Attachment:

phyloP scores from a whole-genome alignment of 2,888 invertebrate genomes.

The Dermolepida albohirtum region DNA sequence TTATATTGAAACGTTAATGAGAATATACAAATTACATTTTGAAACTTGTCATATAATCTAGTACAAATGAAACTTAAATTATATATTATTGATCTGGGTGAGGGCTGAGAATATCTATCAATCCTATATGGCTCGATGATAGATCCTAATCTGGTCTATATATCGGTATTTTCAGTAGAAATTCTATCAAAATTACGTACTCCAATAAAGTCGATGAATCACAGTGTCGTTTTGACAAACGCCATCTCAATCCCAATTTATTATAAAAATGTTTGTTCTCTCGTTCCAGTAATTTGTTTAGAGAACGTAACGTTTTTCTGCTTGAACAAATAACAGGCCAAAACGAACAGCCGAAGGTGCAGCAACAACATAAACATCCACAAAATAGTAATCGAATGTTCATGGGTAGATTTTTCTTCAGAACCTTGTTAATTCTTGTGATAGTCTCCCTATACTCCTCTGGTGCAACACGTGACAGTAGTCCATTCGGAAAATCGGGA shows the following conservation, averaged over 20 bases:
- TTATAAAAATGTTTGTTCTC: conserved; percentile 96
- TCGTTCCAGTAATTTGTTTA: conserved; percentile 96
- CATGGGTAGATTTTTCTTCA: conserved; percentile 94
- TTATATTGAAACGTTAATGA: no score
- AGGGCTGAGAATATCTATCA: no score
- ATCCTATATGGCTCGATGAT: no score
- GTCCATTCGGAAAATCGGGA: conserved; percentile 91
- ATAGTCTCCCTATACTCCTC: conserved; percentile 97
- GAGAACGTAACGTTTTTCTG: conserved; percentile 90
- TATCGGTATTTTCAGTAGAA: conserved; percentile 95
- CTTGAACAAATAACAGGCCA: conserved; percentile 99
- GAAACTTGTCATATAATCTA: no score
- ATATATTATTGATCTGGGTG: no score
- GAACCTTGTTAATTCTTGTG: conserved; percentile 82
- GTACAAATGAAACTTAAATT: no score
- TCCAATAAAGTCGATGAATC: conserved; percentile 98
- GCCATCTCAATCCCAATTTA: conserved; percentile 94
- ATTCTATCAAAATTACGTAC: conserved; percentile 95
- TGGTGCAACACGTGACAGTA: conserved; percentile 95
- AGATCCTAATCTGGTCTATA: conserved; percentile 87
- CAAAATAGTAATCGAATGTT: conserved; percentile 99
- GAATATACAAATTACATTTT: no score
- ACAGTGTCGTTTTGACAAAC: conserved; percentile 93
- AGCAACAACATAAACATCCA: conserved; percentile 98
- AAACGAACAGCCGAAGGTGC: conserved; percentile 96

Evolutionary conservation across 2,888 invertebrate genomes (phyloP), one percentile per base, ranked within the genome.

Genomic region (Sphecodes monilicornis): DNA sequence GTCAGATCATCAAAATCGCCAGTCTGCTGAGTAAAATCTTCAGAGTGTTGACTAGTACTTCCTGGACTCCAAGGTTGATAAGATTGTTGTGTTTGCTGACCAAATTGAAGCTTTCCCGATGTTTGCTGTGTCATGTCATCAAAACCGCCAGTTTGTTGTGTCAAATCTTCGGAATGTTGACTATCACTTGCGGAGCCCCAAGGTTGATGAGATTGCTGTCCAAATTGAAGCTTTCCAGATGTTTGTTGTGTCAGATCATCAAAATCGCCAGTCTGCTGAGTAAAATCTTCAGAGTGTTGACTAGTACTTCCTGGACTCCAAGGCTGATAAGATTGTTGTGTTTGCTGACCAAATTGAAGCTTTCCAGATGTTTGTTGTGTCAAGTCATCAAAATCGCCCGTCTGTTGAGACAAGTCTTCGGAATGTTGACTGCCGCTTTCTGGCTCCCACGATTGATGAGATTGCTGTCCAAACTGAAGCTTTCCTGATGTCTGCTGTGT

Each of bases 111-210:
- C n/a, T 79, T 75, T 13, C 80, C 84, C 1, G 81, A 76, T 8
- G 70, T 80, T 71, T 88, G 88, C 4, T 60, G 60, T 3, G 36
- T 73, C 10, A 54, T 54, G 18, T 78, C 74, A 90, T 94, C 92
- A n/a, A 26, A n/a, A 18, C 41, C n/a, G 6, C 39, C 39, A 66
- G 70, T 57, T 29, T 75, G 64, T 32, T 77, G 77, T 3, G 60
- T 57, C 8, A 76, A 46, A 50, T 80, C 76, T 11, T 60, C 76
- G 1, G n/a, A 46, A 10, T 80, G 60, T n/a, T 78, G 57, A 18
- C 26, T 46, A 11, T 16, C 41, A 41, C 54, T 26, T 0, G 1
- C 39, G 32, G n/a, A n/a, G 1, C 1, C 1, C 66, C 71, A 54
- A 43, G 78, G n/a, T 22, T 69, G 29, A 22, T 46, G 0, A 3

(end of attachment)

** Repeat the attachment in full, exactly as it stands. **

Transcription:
phyloP scores from a whole-genome alignment of 2,888 invertebrate genomes.

The Dermolepida albohirtum region DNA sequence TTATATTGAAACGTTAATGAGAATATACAAATTACATTTTGAAACTTGTCATATAATCTAGTACAAATGAAACTTAAATTATATATTATTGATCTGGGTGAGGGCTGAGAATATCTATCAATCCTATATGGCTCGATGATAGATCCTAATCTGGTCTATATATCGGTATTTTCAGTAGAAATTCTATCAAAATTACGTACTCCAATAAAGTCGATGAATCACAGTGTCGTTTTGACAAACGCCATCTCAATCCCAATTTATTATAAAAATGTTTGTTCTCTCGTTCCAGTAATTTGTTTAGAGAACGTAACGTTTTTCTGCTTGAACAAATAACAGGCCAAAACGAACAGCCGAAGGTGCAGCAACAACATAAACATCCACAAAATAGTAATCGAATGTTCATGGGTAGATTTTTCTTCAGAACCTTGTTAATTCTTGTGATAGTCTCCCTATACTCCTCTGGTGCAACACGTGACAGTAGTCCATTCGGAAAATCGGGA shows the following conservation, averaged over 20 bases:
- TTATAAAAATGTTTGTTCTC: conserved; percentile 96
- TCGTTCCAGTAATTTGTTTA: conserved; percentile 96
- CATGGGTAGATTTTTCTTCA: conserved; percentile 94
- TTATATTGAAACGTTAATGA: no score
- AGGGCTGAGAATATCTATCA: no score
- ATCCTATATGGCTCGATGAT: no score
- GTCCATTCGGAAAATCGGGA: conserved; percentile 91
- ATAGTCTCCCTATACTCCTC: conserved; percentile 97
- GAGAACGTAACGTTTTTCTG: conserved; percentile 90
- TATCGGTATTTTCAGTAGAA: conserved; percentile 95
- CTTGAACAAATAACAGGCCA: conserved; percentile 99
- GAAACTTGTCATATAATCTA: no score
- ATATATTATTGATCTGGGTG: no score
- GAACCTTGTTAATTCTTGTG: conserved; percentile 82
- GTACAAATGAAACTTAAATT: no score
- TCCAATAAAGTCGATGAATC: conserved; percentile 98
- GCCATCTCAATCCCAATTTA: conserved; percentile 94
- ATTCTATCAAAATTACGTAC: conserved; percentile 95
- TGGTGCAACACGTGACAGTA: conserved; percentile 95
- AGATCCTAATCTGGTCTATA: conserved; percentile 87
- CAAAATAGTAATCGAATGTT: conserved; percentile 99
- GAATATACAAATTACATTTT: no score
- ACAGTGTCGTTTTGACAAAC: conserved; percentile 93
- AGCAACAACATAAACATCCA: conserved; percentile 98
- AAACGAACAGCCGAAGGTGC: conserved; percentile 96

Evolutionary conservation across 2,888 invertebrate genomes (phyloP), one percentile per base, ranked within the genome.

Genomic region (Sphecodes monilicornis): DNA sequence GTCAGATCATCAAAATCGCCAGTCTGCTGAGTAAAATCTTCAGAGTGTTGACTAGTACTTCCTGGACTCCAAGGTTGATAAGATTGTTGTGTTTGCTGACCAAATTGAAGCTTTCCCGATGTTTGCTGTGTCATGTCATCAAAACCGCCAGTTTGTTGTGTCAAATCTTCGGAATGTTGACTATCACTTGCGGAGCCCCAAGGTTGATGAGATTGCTGTCCAAATTGAAGCTTTCCAGATGTTTGTTGTGTCAGATCATCAAAATCGCCAGTCTGCTGAGTAAAATCTTCAGAGTGTTGACTAGTACTTCCTGGACTCCAAGGCTGATAAGATTGTTGTGTTTGCTGACCAAATTGAAGCTTTCCAGATGTTTGTTGTGTCAAGTCATCAAAATCGCCCGTCTGTTGAGACAAGTCTTCGGAATGTTGACTGCCGCTTTCTGGCTCCCACGATTGATGAGATTGCTGTCCAAACTGAAGCTTTCCTGATGTCTGCTGTGT

Each of bases 111-210:
- C n/a, T 79, T 75, T 13, C 80, C 84, C 1, G 81, A 76, T 8
- G 70, T 80, T 71, T 88, G 88, C 4, T 60, G 60, T 3, G 36
- T 73, C 10, A 54, T 54, G 18, T 78, C 74, A 90, T 94, C 92
- A n/a, A 26, A n/a, A 18, C 41, C n/a, G 6, C 39, C 39, A 66
- G 70, T 57, T 29, T 75, G 64, T 32, T 77, G 77, T 3, G 60
- T 57, C 8, A 76, A 46, A 50, T 80, C 76, T 11, T 60, C 76
- G 1, G n/a, A 46, A 10, T 80, G 60, T n/a, T 78, G 57, A 18
- C 26, T 46, A 11, T 16, C 41, A 41, C 54, T 26, T 0, G 1
- C 39, G 32, G n/a, A n/a, G 1, C 1, C 1, C 66, C 71, A 54
- A 43, G 78, G n/a, T 22, T 69, G 29, A 22, T 46, G 0, A 3